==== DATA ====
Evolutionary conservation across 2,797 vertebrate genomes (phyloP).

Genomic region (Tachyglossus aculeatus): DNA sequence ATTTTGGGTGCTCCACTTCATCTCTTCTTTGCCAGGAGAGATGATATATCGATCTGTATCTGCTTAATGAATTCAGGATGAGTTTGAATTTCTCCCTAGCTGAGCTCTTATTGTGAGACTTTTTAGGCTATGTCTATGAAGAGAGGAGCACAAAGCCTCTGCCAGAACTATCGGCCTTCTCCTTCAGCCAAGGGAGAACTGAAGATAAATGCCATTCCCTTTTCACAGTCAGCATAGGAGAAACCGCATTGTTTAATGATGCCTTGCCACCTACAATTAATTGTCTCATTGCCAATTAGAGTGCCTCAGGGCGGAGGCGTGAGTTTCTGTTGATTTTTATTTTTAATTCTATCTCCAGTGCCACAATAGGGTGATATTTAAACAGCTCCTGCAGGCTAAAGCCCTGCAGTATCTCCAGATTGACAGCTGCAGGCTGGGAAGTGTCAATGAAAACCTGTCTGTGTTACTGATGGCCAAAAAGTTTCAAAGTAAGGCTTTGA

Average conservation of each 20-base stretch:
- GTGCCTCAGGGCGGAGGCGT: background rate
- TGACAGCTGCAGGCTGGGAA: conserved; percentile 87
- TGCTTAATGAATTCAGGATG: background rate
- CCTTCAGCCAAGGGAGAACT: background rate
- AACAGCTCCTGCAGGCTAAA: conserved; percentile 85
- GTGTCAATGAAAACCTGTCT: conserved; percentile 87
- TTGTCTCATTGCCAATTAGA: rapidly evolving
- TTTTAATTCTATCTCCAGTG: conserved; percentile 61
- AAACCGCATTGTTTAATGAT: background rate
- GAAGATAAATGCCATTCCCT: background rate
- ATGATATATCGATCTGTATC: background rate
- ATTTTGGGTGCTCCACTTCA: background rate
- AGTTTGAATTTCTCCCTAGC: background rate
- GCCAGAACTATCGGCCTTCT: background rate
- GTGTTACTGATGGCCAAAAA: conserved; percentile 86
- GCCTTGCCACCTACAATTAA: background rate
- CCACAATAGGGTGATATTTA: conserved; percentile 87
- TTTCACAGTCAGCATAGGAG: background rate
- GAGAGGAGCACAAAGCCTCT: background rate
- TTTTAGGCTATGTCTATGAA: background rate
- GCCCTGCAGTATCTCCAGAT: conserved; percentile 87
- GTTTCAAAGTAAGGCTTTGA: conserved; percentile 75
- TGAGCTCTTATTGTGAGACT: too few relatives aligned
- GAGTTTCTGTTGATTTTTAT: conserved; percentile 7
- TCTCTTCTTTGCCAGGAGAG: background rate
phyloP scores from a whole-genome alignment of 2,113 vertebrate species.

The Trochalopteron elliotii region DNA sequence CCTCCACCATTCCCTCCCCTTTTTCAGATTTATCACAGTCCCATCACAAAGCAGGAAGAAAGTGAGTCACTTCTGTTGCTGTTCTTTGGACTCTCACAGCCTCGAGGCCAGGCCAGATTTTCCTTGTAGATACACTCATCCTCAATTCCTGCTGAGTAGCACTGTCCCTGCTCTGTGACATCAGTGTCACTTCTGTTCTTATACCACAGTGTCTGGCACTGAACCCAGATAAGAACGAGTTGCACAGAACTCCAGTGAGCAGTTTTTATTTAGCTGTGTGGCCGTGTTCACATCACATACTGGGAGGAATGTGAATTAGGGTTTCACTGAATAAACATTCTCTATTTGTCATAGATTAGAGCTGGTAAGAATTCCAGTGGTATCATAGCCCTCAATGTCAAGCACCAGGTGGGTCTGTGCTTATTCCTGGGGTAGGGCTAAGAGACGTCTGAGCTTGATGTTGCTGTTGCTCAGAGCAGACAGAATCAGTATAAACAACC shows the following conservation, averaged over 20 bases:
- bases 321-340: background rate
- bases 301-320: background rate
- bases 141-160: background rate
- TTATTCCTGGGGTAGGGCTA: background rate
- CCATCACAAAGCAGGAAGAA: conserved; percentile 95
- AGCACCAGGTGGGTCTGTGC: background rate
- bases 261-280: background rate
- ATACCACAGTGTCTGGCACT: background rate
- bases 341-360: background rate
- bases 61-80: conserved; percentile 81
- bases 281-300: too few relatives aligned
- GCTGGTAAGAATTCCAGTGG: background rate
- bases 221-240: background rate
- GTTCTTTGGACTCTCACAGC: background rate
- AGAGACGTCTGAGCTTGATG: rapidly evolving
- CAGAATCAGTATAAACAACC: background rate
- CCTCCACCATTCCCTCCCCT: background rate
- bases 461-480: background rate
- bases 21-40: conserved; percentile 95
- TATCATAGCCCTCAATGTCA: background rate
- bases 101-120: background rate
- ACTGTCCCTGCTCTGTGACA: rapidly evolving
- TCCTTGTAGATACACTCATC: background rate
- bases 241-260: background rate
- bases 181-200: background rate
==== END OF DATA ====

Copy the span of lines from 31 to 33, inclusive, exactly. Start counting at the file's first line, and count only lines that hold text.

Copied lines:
- bases 321-340: background rate
- bases 301-320: background rate
- bases 141-160: background rate